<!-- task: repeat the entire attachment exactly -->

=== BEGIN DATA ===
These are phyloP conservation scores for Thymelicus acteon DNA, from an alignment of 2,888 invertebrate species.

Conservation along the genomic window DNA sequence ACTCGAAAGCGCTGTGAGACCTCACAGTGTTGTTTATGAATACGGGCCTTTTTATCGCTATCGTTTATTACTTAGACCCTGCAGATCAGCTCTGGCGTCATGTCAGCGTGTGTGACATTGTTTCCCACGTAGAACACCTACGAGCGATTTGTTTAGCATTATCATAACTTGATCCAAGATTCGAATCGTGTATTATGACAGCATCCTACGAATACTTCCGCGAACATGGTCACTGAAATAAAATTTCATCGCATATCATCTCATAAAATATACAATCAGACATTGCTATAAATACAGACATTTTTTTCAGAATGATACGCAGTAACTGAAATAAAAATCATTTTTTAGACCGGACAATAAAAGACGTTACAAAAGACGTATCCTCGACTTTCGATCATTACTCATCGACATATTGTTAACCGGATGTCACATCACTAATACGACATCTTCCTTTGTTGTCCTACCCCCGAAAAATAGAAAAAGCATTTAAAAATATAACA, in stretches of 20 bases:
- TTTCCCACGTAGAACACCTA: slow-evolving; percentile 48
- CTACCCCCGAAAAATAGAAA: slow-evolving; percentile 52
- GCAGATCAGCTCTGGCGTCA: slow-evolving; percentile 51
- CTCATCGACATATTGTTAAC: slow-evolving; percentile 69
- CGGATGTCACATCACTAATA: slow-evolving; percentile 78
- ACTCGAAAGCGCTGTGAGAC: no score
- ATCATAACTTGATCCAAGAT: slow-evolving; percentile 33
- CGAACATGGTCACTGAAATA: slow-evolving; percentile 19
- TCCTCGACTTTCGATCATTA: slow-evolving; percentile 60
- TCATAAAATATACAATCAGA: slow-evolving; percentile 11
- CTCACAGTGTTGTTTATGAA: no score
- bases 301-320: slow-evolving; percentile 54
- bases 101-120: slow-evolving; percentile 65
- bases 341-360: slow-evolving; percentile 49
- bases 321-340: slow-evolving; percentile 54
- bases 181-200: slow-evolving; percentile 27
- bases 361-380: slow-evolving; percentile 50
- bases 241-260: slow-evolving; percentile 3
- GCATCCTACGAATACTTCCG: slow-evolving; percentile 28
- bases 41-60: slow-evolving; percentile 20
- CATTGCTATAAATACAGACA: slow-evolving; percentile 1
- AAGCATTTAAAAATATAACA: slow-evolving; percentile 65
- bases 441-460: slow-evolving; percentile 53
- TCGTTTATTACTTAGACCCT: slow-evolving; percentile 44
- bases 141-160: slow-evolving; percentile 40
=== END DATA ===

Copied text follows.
These are phyloP conservation scores for Thymelicus acteon DNA, from an alignment of 2,888 invertebrate species.

Conservation along the genomic window DNA sequence ACTCGAAAGCGCTGTGAGACCTCACAGTGTTGTTTATGAATACGGGCCTTTTTATCGCTATCGTTTATTACTTAGACCCTGCAGATCAGCTCTGGCGTCATGTCAGCGTGTGTGACATTGTTTCCCACGTAGAACACCTACGAGCGATTTGTTTAGCATTATCATAACTTGATCCAAGATTCGAATCGTGTATTATGACAGCATCCTACGAATACTTCCGCGAACATGGTCACTGAAATAAAATTTCATCGCATATCATCTCATAAAATATACAATCAGACATTGCTATAAATACAGACATTTTTTTCAGAATGATACGCAGTAACTGAAATAAAAATCATTTTTTAGACCGGACAATAAAAGACGTTACAAAAGACGTATCCTCGACTTTCGATCATTACTCATCGACATATTGTTAACCGGATGTCACATCACTAATACGACATCTTCCTTTGTTGTCCTACCCCCGAAAAATAGAAAAAGCATTTAAAAATATAACA, in stretches of 20 bases:
- TTTCCCACGTAGAACACCTA: slow-evolving; percentile 48
- CTACCCCCGAAAAATAGAAA: slow-evolving; percentile 52
- GCAGATCAGCTCTGGCGTCA: slow-evolving; percentile 51
- CTCATCGACATATTGTTAAC: slow-evolving; percentile 69
- CGGATGTCACATCACTAATA: slow-evolving; percentile 78
- ACTCGAAAGCGCTGTGAGAC: no score
- ATCATAACTTGATCCAAGAT: slow-evolving; percentile 33
- CGAACATGGTCACTGAAATA: slow-evolving; percentile 19
- TCCTCGACTTTCGATCATTA: slow-evolving; percentile 60
- TCATAAAATATACAATCAGA: slow-evolving; percentile 11
- CTCACAGTGTTGTTTATGAA: no score
- bases 301-320: slow-evolving; percentile 54
- bases 101-120: slow-evolving; percentile 65
- bases 341-360: slow-evolving; percentile 49
- bases 321-340: slow-evolving; percentile 54
- bases 181-200: slow-evolving; percentile 27
- bases 361-380: slow-evolving; percentile 50
- bases 241-260: slow-evolving; percentile 3
- GCATCCTACGAATACTTCCG: slow-evolving; percentile 28
- bases 41-60: slow-evolving; percentile 20
- CATTGCTATAAATACAGACA: slow-evolving; percentile 1
- AAGCATTTAAAAATATAACA: slow-evolving; percentile 65
- bases 441-460: slow-evolving; percentile 53
- TCGTTTATTACTTAGACCCT: slow-evolving; percentile 44
- bases 141-160: slow-evolving; percentile 40